Brayshaw’s AFL retirement leaves Gawn ‘devastated’

Roger Vaughan |

Angus Brayshaw’s concussion-forced retirement leaves a big gap at Melbourne, says Max Gawn.
Angus Brayshaw’s concussion-forced retirement leaves a big gap at Melbourne, says Max Gawn.

Max Gawn is “devastated” about Angus Brayshaw’s sudden AFL retirement, saying it leaves massive holes at Melbourne on and off the field.

Amid fierce ongoing debate about concussion, Gawn has also backed the league’s support for Brayshaw.

Collingwood captain Darcy Moore, who came through in the same 2014 draft as Brayshaw, says the concussion issue is complicated and has no easy solution.

Days after Brayshaw’s shock announcement, concussion was the dominant issue on Monday as the 18 club captains had their annual pre-season media call.

The AFL also faces a class action from past players over health issues which they say stem from on-field concussions.

“As a die-hard Melbourne supporter, I am quite devastated about the fact that we’re not going through with Angus Brayshaw this year,” Gawn said.

“As a friend, I’m also very, very devastated in terms of what’s happened.

“A tiny bit of a sense of relief, in terms of the concussion battles he’s had, now (they’re) no longer.

“But … he’s just signed a five-year contract, he’s a premiership teammate, he’s a very, very, very good friend, it’s just been cut short a little bit earlier than I thought it would be.”

Gawn added that Brayshaw would leave a yawning gap, for his on-field ability as well as the ability to generate spirit around the club.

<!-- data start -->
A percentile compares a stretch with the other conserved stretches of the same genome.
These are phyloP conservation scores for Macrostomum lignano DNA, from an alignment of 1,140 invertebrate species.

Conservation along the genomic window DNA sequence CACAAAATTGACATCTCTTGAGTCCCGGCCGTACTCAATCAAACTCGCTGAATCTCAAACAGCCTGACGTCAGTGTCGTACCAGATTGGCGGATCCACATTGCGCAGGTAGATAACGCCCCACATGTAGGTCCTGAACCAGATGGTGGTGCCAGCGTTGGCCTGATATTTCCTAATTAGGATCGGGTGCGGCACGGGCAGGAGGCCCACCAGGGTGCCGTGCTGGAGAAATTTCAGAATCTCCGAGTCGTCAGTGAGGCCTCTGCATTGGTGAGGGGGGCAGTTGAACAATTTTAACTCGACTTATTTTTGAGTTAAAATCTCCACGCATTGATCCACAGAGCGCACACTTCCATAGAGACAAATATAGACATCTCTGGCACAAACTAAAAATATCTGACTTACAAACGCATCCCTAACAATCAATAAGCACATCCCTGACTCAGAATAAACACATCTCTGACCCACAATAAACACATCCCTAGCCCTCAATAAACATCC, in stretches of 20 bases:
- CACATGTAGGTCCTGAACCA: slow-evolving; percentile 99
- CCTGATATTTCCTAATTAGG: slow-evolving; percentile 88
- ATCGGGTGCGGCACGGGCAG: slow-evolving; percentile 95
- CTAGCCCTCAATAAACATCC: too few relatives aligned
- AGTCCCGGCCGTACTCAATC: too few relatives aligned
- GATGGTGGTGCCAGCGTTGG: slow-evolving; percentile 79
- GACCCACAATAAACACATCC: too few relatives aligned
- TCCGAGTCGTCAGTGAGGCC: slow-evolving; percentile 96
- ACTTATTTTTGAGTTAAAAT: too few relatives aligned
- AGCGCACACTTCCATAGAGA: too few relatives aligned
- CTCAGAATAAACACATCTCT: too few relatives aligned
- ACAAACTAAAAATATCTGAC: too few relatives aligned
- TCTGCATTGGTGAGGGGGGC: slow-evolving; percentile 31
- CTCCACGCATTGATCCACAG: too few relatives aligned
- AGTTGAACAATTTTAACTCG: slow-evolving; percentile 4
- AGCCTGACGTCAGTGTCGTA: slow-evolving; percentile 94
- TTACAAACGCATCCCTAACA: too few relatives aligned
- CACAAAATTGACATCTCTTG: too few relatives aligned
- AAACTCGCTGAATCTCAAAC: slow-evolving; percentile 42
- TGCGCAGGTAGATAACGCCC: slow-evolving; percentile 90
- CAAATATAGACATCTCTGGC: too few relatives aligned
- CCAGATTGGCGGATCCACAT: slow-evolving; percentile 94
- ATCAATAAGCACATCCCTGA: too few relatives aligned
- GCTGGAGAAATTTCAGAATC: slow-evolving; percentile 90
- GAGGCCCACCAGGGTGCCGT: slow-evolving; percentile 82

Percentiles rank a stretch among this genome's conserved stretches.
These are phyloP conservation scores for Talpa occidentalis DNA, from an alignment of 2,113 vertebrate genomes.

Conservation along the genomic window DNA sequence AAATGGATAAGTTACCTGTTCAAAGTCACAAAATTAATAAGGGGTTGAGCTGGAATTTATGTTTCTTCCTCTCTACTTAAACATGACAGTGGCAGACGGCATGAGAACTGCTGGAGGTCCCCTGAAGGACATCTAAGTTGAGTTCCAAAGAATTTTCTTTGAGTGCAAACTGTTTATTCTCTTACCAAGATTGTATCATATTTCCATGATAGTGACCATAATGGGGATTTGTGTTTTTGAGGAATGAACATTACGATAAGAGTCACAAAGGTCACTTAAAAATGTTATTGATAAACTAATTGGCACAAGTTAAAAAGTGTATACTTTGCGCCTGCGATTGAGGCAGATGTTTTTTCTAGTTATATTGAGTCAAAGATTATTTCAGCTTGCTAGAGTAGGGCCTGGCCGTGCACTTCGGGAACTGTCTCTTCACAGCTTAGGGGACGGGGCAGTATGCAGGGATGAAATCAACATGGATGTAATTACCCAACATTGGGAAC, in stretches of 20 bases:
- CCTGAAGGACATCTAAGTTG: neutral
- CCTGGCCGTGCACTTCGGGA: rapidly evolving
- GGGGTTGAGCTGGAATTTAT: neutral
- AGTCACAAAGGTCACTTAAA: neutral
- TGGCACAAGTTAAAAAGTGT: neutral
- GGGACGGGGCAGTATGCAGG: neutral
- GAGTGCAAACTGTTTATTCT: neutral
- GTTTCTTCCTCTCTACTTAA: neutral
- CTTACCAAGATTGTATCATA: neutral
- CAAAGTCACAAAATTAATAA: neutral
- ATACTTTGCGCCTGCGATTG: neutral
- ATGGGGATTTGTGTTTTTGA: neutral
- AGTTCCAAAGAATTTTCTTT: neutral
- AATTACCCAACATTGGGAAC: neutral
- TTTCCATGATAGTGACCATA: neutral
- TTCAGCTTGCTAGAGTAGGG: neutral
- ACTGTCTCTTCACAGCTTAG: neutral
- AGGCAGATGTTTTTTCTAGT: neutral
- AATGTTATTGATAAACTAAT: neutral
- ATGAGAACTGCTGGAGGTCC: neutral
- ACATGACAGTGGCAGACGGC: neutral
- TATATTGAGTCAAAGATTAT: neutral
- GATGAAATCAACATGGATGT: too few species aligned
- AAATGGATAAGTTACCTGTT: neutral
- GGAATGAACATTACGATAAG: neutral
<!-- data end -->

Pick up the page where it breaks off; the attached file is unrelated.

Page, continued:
“I’m not going to undersell that – that’s a big loss for us, both on and off the field,” he said.

Gawn said he and Brayshaw had plenty of conversations ahead of the announcement, with some tears and plenty of laughs.

“He’s well. We’ve had a lot of conversations … we’ve since had a nice bottle of Grange to talk about the premiership year and the 10 years of times we’ve had,” Gawn said.

The Demons skipper was also adamant that the league had supported Brayshaw properly.

“I certainly know (as a close friend), Gus was well looked after, from first concussion to last concussion,” he said.

“I’m sure Gus would stand here today and say he’s had incredible support from the AFL.”

Brayshaw’s latest concussion was a high-profile incident in the qualifying final last year, when Collingwood defender Brayden Maynard cannoned into him.

“Brayden is similar to me … you don’t want to see a fellow player end their career like that,” Moore said.

“Brayden expressed his regret and remorse at the time and he’s pretty genuine about that.”

Brayden maynard
Brayden Maynard (l) checks on Angus Brayshaw after their collision in the qualifying final. (Joel Carrett/AAP PHOTOS)

Moore added that Brayshaw’s news was heartbreaking.

“First things first, I really hope that his welfare and wellbeing ongoing are in a good place, that he doesn’t experience symptoms and he lives a long and happy life.

“It’s such a shame to see his career cut short like that.

“The issue of concussion is not going anyway any time soon. There are no obvious answers coming in the short-term.

“The best we can hope for as players is that the league is genuine about making the game as safe as it possibly can be … I’m pretty confident that’s the case.”

Collingwood player Nathan Murphy announced this month he is not ready to resume full training as he also deals with concussion issues.

“He’s made a really mature decision and a really professional decision,” Moore said.

“We’re really supportive of that, happy for him to take as much space as he needs to get himself in the right frame of mind.”

Moore said coaches at Collingwood are being more deliberate around contract drills at training because of the concussion issue.